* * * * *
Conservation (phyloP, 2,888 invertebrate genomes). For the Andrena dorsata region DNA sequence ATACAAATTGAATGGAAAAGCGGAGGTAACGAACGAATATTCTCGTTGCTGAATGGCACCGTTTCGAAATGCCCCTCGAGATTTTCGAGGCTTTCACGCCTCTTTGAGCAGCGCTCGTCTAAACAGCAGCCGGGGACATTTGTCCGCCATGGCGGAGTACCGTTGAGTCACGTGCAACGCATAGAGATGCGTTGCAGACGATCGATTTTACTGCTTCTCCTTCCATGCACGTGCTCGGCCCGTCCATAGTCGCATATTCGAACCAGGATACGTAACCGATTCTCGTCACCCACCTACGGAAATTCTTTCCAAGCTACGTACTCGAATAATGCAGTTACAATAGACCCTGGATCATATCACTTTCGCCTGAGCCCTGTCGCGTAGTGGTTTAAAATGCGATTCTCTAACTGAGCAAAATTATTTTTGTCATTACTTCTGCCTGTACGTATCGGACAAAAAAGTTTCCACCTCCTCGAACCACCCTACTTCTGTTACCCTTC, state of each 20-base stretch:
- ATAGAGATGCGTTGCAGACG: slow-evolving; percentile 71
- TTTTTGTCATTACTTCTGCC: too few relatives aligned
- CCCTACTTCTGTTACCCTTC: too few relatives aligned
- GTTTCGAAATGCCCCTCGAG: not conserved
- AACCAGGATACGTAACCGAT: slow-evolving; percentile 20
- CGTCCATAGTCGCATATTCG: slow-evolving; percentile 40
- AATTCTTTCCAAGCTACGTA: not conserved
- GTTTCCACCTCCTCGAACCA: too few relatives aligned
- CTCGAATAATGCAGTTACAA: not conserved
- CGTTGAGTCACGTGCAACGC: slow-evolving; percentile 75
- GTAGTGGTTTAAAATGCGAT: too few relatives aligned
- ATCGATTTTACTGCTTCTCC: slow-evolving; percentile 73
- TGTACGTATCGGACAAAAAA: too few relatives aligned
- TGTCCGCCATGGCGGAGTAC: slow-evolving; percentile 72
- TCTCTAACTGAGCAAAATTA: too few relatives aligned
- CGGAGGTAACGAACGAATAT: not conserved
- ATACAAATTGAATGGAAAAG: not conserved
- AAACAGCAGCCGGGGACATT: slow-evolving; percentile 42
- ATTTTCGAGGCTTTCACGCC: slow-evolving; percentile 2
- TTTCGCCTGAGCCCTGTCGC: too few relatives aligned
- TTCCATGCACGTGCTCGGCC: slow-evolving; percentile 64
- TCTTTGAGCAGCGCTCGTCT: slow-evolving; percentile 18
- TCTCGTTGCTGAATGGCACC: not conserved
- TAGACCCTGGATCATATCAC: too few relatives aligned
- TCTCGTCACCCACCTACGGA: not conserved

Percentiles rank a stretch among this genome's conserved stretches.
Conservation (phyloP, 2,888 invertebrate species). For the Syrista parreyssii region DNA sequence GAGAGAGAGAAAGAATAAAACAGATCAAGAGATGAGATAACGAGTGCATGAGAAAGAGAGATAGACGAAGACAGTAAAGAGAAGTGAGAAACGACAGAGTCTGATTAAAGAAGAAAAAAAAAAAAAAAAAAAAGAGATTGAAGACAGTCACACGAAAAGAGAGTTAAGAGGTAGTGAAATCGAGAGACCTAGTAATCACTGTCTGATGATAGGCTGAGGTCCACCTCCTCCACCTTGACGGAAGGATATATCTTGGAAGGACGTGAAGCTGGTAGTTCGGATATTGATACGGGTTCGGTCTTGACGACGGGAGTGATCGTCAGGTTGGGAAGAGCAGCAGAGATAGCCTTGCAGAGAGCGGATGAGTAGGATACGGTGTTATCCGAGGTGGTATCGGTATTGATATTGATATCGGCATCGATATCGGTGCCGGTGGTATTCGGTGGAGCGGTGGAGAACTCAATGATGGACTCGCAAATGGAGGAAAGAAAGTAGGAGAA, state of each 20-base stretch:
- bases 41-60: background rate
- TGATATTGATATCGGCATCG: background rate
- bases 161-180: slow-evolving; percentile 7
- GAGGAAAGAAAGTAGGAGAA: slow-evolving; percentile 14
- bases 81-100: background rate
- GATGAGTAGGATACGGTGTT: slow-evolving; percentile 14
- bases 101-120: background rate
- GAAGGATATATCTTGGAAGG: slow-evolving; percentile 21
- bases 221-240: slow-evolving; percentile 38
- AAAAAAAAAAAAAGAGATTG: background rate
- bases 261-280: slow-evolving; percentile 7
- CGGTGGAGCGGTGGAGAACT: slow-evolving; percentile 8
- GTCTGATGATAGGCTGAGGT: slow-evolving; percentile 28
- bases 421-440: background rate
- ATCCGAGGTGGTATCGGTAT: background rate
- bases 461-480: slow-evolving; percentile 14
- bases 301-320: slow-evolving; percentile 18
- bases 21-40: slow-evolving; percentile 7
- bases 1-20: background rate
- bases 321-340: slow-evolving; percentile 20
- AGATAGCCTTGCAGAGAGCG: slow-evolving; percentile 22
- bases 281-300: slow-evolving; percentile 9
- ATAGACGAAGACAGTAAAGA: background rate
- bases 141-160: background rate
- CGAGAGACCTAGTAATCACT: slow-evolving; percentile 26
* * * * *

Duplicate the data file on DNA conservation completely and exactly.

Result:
Conservation (phyloP, 2,888 invertebrate genomes). For the Andrena dorsata region DNA sequence ATACAAATTGAATGGAAAAGCGGAGGTAACGAACGAATATTCTCGTTGCTGAATGGCACCGTTTCGAAATGCCCCTCGAGATTTTCGAGGCTTTCACGCCTCTTTGAGCAGCGCTCGTCTAAACAGCAGCCGGGGACATTTGTCCGCCATGGCGGAGTACCGTTGAGTCACGTGCAACGCATAGAGATGCGTTGCAGACGATCGATTTTACTGCTTCTCCTTCCATGCACGTGCTCGGCCCGTCCATAGTCGCATATTCGAACCAGGATACGTAACCGATTCTCGTCACCCACCTACGGAAATTCTTTCCAAGCTACGTACTCGAATAATGCAGTTACAATAGACCCTGGATCATATCACTTTCGCCTGAGCCCTGTCGCGTAGTGGTTTAAAATGCGATTCTCTAACTGAGCAAAATTATTTTTGTCATTACTTCTGCCTGTACGTATCGGACAAAAAAGTTTCCACCTCCTCGAACCACCCTACTTCTGTTACCCTTC, state of each 20-base stretch:
- ATAGAGATGCGTTGCAGACG: slow-evolving; percentile 71
- TTTTTGTCATTACTTCTGCC: too few relatives aligned
- CCCTACTTCTGTTACCCTTC: too few relatives aligned
- GTTTCGAAATGCCCCTCGAG: not conserved
- AACCAGGATACGTAACCGAT: slow-evolving; percentile 20
- CGTCCATAGTCGCATATTCG: slow-evolving; percentile 40
- AATTCTTTCCAAGCTACGTA: not conserved
- GTTTCCACCTCCTCGAACCA: too few relatives aligned
- CTCGAATAATGCAGTTACAA: not conserved
- CGTTGAGTCACGTGCAACGC: slow-evolving; percentile 75
- GTAGTGGTTTAAAATGCGAT: too few relatives aligned
- ATCGATTTTACTGCTTCTCC: slow-evolving; percentile 73
- TGTACGTATCGGACAAAAAA: too few relatives aligned
- TGTCCGCCATGGCGGAGTAC: slow-evolving; percentile 72
- TCTCTAACTGAGCAAAATTA: too few relatives aligned
- CGGAGGTAACGAACGAATAT: not conserved
- ATACAAATTGAATGGAAAAG: not conserved
- AAACAGCAGCCGGGGACATT: slow-evolving; percentile 42
- ATTTTCGAGGCTTTCACGCC: slow-evolving; percentile 2
- TTTCGCCTGAGCCCTGTCGC: too few relatives aligned
- TTCCATGCACGTGCTCGGCC: slow-evolving; percentile 64
- TCTTTGAGCAGCGCTCGTCT: slow-evolving; percentile 18
- TCTCGTTGCTGAATGGCACC: not conserved
- TAGACCCTGGATCATATCAC: too few relatives aligned
- TCTCGTCACCCACCTACGGA: not conserved

Percentiles rank a stretch among this genome's conserved stretches.
Conservation (phyloP, 2,888 invertebrate species). For the Syrista parreyssii region DNA sequence GAGAGAGAGAAAGAATAAAACAGATCAAGAGATGAGATAACGAGTGCATGAGAAAGAGAGATAGACGAAGACAGTAAAGAGAAGTGAGAAACGACAGAGTCTGATTAAAGAAGAAAAAAAAAAAAAAAAAAAAGAGATTGAAGACAGTCACACGAAAAGAGAGTTAAGAGGTAGTGAAATCGAGAGACCTAGTAATCACTGTCTGATGATAGGCTGAGGTCCACCTCCTCCACCTTGACGGAAGGATATATCTTGGAAGGACGTGAAGCTGGTAGTTCGGATATTGATACGGGTTCGGTCTTGACGACGGGAGTGATCGTCAGGTTGGGAAGAGCAGCAGAGATAGCCTTGCAGAGAGCGGATGAGTAGGATACGGTGTTATCCGAGGTGGTATCGGTATTGATATTGATATCGGCATCGATATCGGTGCCGGTGGTATTCGGTGGAGCGGTGGAGAACTCAATGATGGACTCGCAAATGGAGGAAAGAAAGTAGGAGAA, state of each 20-base stretch:
- bases 41-60: background rate
- TGATATTGATATCGGCATCG: background rate
- bases 161-180: slow-evolving; percentile 7
- GAGGAAAGAAAGTAGGAGAA: slow-evolving; percentile 14
- bases 81-100: background rate
- GATGAGTAGGATACGGTGTT: slow-evolving; percentile 14
- bases 101-120: background rate
- GAAGGATATATCTTGGAAGG: slow-evolving; percentile 21
- bases 221-240: slow-evolving; percentile 38
- AAAAAAAAAAAAAGAGATTG: background rate
- bases 261-280: slow-evolving; percentile 7
- CGGTGGAGCGGTGGAGAACT: slow-evolving; percentile 8
- GTCTGATGATAGGCTGAGGT: slow-evolving; percentile 28
- bases 421-440: background rate
- ATCCGAGGTGGTATCGGTAT: background rate
- bases 461-480: slow-evolving; percentile 14
- bases 301-320: slow-evolving; percentile 18
- bases 21-40: slow-evolving; percentile 7
- bases 1-20: background rate
- bases 321-340: slow-evolving; percentile 20
- AGATAGCCTTGCAGAGAGCG: slow-evolving; percentile 22
- bases 281-300: slow-evolving; percentile 9
- ATAGACGAAGACAGTAAAGA: background rate
- bases 141-160: background rate
- CGAGAGACCTAGTAATCACT: slow-evolving; percentile 26